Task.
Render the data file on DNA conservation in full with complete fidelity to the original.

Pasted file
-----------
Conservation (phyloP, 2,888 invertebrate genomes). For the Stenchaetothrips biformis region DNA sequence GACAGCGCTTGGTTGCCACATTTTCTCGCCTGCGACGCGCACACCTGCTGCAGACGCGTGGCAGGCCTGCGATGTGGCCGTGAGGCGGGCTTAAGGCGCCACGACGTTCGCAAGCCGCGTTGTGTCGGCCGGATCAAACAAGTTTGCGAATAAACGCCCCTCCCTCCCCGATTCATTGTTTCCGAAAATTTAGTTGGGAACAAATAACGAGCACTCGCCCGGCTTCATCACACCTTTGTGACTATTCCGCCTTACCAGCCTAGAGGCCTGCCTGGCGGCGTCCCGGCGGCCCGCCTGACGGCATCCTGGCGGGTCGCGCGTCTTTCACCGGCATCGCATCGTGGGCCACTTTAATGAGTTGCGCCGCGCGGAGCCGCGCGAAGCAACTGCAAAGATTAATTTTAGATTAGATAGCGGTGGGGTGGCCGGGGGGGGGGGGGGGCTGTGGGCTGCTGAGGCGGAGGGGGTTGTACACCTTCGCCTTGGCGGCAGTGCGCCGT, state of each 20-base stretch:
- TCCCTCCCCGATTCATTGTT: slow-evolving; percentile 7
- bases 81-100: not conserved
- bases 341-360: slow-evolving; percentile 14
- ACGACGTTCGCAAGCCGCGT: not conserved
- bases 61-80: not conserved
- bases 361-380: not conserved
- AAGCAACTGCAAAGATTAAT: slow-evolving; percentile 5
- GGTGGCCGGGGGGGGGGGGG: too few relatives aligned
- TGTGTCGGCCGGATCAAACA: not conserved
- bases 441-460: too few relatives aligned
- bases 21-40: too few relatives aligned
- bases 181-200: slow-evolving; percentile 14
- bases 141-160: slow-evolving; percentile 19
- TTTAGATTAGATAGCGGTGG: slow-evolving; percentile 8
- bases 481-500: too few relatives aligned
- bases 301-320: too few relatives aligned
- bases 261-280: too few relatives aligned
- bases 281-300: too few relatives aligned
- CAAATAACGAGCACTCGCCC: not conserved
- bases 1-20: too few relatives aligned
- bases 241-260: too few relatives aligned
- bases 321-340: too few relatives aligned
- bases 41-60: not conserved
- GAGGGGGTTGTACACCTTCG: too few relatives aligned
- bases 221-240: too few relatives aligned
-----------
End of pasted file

Conservation (phyloP, 2,888 invertebrate genomes). For the Stenchaetothrips biformis region DNA sequence GACAGCGCTTGGTTGCCACATTTTCTCGCCTGCGACGCGCACACCTGCTGCAGACGCGTGGCAGGCCTGCGATGTGGCCGTGAGGCGGGCTTAAGGCGCCACGACGTTCGCAAGCCGCGTTGTGTCGGCCGGATCAAACAAGTTTGCGAATAAACGCCCCTCCCTCCCCGATTCATTGTTTCCGAAAATTTAGTTGGGAACAAATAACGAGCACTCGCCCGGCTTCATCACACCTTTGTGACTATTCCGCCTTACCAGCCTAGAGGCCTGCCTGGCGGCGTCCCGGCGGCCCGCCTGACGGCATCCTGGCGGGTCGCGCGTCTTTCACCGGCATCGCATCGTGGGCCACTTTAATGAGTTGCGCCGCGCGGAGCCGCGCGAAGCAACTGCAAAGATTAATTTTAGATTAGATAGCGGTGGGGTGGCCGGGGGGGGGGGGGGGCTGTGGGCTGCTGAGGCGGAGGGGGTTGTACACCTTCGCCTTGGCGGCAGTGCGCCGT, state of each 20-base stretch:
- TCCCTCCCCGATTCATTGTT: slow-evolving; percentile 7
- bases 81-100: not conserved
- bases 341-360: slow-evolving; percentile 14
- ACGACGTTCGCAAGCCGCGT: not conserved
- bases 61-80: not conserved
- bases 361-380: not conserved
- AAGCAACTGCAAAGATTAAT: slow-evolving; percentile 5
- GGTGGCCGGGGGGGGGGGGG: too few relatives aligned
- TGTGTCGGCCGGATCAAACA: not conserved
- bases 441-460: too few relatives aligned
- bases 21-40: too few relatives aligned
- bases 181-200: slow-evolving; percentile 14
- bases 141-160: slow-evolving; percentile 19
- TTTAGATTAGATAGCGGTGG: slow-evolving; percentile 8
- bases 481-500: too few relatives aligned
- bases 301-320: too few relatives aligned
- bases 261-280: too few relatives aligned
- bases 281-300: too few relatives aligned
- CAAATAACGAGCACTCGCCC: not conserved
- bases 1-20: too few relatives aligned
- bases 241-260: too few relatives aligned
- bases 321-340: too few relatives aligned
- bases 41-60: not conserved
- GAGGGGGTTGTACACCTTCG: too few relatives aligned
- bases 221-240: too few relatives aligned